April 1, 2021: Bright Jupiter and Saturn are in the southeast before sunrise. The moon is among the stars of Scorpius. In the evening sky, the lone bright planet Mars is approaching the Bull’s Horns in the western sky.
by Jeffrey L. Hunt
Chicago, Illinois: Sunrise, 6:33 a.m. CDT; Sunset, 7:17 p.m. CDT. Check local sources for sunrise and sunset times for your location.
Jupiter and Saturn continue to climb into the morning sky. Jupiter is now about 8° up in the east-southeast at an hour before sunrise. It is still likely behind buildings or trees. Saturn is dimmer and nearly 12° to the upper right of Jupiter.
The gap between Jupiter and Saturn continues to widen after their close conjunction at the beginning of winter.
The bright moon is farther west of Saturn. It is among the stars of Scorpius. Over 80% illuminated the moon’s brightness makes it difficult to see other stars. It is below Graffias (translated as “crab”). A binocular helps locate the stars as shown on the chart. Notice the contrasting star colors of ω1 Scopii (ω1 Sco on the chart) and ω2 Scorpii ( ω2 Sco).
In the evening sky, Mars is the lone bright planet although its brightness continues to diminish as the Earth – Mars distance widens. Look for it over halfway up in the west as night falls. It is approaching the Bull’s Horns, Elnath and ζ Tauri (ζ Tau on the chart). The planet is now well-past Aldebaran and the Pleiades.
The planet sets about 5 hours after sunset.
Here’s more about Mars during 2021.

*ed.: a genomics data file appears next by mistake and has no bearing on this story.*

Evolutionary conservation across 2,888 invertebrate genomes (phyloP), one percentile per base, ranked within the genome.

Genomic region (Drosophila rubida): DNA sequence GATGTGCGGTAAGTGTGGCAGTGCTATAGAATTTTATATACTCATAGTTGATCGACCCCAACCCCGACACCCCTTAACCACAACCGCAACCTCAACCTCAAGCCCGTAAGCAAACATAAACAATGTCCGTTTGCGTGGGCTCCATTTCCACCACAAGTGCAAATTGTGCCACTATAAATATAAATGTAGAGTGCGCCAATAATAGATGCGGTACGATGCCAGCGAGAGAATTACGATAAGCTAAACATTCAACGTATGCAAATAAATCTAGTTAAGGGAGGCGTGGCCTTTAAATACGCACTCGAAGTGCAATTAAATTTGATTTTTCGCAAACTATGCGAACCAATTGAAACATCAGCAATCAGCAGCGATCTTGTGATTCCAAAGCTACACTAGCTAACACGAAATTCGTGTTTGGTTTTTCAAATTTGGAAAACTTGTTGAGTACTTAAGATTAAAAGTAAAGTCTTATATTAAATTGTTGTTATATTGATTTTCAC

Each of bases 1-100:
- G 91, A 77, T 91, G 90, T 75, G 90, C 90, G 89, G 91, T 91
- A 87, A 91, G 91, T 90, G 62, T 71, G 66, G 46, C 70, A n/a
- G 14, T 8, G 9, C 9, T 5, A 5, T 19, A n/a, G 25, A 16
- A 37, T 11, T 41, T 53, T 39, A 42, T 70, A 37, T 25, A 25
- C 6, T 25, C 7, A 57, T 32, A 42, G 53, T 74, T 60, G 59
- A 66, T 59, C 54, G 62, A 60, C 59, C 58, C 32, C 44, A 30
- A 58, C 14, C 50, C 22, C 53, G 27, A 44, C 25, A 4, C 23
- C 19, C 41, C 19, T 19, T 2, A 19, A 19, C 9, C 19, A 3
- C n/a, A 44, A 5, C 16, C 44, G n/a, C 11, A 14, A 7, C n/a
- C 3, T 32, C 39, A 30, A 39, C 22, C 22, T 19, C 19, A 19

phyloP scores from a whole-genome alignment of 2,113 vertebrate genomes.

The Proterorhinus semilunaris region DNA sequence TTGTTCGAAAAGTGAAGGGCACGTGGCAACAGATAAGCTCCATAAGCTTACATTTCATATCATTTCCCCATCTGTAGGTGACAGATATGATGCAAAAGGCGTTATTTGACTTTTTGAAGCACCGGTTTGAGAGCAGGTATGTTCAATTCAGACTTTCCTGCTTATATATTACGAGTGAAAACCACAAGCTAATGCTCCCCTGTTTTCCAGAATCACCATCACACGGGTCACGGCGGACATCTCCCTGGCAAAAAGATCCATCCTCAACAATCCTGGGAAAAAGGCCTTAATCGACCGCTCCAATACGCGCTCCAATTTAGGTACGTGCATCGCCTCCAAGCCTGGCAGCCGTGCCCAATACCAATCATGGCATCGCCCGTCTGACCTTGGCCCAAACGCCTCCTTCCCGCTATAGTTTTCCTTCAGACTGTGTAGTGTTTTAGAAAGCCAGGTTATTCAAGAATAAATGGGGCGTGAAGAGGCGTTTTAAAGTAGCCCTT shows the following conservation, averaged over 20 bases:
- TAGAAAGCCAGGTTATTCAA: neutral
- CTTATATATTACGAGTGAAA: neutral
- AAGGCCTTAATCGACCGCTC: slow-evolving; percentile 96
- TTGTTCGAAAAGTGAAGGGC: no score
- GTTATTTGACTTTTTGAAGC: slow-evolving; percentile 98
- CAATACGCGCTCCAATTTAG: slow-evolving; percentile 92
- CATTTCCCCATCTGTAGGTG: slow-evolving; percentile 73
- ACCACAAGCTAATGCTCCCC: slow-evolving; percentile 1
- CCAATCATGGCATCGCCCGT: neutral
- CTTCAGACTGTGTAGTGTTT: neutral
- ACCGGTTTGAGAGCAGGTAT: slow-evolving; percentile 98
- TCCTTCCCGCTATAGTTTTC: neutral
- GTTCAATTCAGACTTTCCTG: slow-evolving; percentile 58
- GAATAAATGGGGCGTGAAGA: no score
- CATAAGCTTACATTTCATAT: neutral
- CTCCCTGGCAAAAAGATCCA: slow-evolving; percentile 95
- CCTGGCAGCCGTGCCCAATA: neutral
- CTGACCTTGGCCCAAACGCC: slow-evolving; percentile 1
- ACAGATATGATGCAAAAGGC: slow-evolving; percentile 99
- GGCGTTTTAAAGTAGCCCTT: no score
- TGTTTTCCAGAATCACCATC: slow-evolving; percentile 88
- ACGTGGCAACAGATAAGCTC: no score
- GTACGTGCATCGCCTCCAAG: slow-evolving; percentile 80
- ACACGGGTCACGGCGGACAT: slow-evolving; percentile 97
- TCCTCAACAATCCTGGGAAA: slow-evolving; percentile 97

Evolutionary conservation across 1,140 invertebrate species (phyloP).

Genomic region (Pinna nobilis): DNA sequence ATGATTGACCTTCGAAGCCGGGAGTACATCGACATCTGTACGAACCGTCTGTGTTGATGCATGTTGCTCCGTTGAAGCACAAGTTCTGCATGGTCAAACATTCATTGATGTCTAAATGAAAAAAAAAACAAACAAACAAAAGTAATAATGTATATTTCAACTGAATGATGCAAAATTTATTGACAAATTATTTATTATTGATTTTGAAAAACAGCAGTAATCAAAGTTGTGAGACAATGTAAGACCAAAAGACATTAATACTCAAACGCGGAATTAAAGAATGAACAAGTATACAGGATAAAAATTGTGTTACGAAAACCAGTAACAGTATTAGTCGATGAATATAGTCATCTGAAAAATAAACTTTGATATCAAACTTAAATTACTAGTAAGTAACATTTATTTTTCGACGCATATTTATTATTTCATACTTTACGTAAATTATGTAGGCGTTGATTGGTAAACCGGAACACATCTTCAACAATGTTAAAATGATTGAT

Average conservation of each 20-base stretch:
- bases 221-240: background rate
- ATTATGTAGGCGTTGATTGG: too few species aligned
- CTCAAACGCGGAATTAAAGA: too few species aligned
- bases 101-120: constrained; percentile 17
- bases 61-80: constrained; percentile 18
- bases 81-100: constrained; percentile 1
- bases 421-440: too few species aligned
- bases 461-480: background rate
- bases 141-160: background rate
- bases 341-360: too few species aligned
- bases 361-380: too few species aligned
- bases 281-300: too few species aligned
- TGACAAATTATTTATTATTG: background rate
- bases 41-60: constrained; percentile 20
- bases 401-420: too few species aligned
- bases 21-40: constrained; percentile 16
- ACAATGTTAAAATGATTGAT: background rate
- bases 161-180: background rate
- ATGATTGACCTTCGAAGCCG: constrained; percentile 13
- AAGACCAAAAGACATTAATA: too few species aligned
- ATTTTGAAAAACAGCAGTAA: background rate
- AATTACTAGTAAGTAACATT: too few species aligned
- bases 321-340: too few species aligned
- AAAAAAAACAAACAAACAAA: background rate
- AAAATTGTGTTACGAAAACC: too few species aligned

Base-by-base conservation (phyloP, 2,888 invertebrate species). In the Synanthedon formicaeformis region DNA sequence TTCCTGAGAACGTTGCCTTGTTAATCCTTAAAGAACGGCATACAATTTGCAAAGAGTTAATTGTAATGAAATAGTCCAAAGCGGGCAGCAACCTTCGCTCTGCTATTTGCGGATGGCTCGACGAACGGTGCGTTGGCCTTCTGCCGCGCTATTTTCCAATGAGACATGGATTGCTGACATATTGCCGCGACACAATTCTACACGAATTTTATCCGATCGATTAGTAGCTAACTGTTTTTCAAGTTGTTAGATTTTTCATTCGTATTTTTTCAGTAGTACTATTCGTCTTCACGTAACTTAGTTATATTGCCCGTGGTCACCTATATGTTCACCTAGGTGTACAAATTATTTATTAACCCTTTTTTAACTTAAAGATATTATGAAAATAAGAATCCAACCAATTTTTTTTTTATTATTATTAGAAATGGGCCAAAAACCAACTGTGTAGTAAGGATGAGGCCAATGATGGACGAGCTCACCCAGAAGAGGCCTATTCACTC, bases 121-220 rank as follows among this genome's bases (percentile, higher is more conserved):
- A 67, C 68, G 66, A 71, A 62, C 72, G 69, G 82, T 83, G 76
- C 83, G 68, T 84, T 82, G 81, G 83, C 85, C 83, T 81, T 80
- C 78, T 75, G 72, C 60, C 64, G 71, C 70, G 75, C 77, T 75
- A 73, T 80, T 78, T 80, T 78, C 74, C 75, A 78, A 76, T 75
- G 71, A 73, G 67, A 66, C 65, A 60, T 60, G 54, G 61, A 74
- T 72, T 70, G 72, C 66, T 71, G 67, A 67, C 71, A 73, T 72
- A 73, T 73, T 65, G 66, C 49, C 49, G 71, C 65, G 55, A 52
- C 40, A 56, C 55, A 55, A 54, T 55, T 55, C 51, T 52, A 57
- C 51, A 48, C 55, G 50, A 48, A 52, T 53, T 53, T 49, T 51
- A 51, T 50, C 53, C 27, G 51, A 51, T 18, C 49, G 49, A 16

Read about Mars during April.
Detailed Note: April 1: One hour before sunrise, Jupiter and Saturn are in the southeastern sky. Brighter Jupiter (m = −2.1) is nearly 8° up in the east-southeast. Use a binocular to spot Deneb Algiedi (“the kid’s tail,” δ Cap, m = 2.8) 2.0° below the Jovian Giant. Saturn (m = 0.8) is 11.9° of ecliptic longitude to the upper right of Jupiter. The moon (19.0 days after the New Moon phase, 82° illuminated) is 25.0° up in the south-southwest. It is 1.3° to the the star Graffias (“the crab,” β Sco, m = 2.5°). Use a binocular to see the stars nearby. They are difficult to see with the unaided eye because of the moon’s brightness. Notice that Dschubba (δ Sco, m = 2.3) is 1.9° below the lunar orb. Look for two dimmer stars, ω1 Sco (m =3.9) and ω2 Sco (m= 4.2), that are less than a degree to the moon’s upper left. Can you see their contrasting star colors? The sun is in the sky for nearly 12.75 hours. One hour after sunset, Mars (m = 1.6) is over 48° in altitude above the west horizon. It is 6.9° to the lower left of Elnath (“the one butting with horns,” β Tau, m = 1.6).
Read more about the planets during April 2021.
- 2023, December 26: Cold Moon, Venus, Jupiter, SaturnDecember 26, 2023: The Cold Moon is visible during the nighttime hours. Venus shines before sunrise while Jupiter and Saturn are visible after sundown.
- 2023, December 25: Telescope First Light, Bright PlanetsDecember 25, 2023: For sky watchers with new telescopes, here’s what to look at before dawn or after sunset.
- 2023, December 24: Morning Moon, Pleiades, Antares Heliacal RisingDecember 24, 2023: The moon appears near the Pleiades star cluster during the earlier morning hours. Antares is at its first morning appearance, known as the heliacal rising.
- 2023, December 23: Check out Planet Uranus, Pleiades near MoonDecember 23, 2023: Look for the planet Uranus and the Pleiades star cluster through a binocular during nighttime hours.
- 2023, December 22: Mercury at Inferior Conjunction, Bright Jupiter, Gibbous MoonDecember 22, 2023: Mercury is between Earth and Sun, known as inferior conjunction. Jupiter and the gibbous moon are celestial companions during nighttime hours.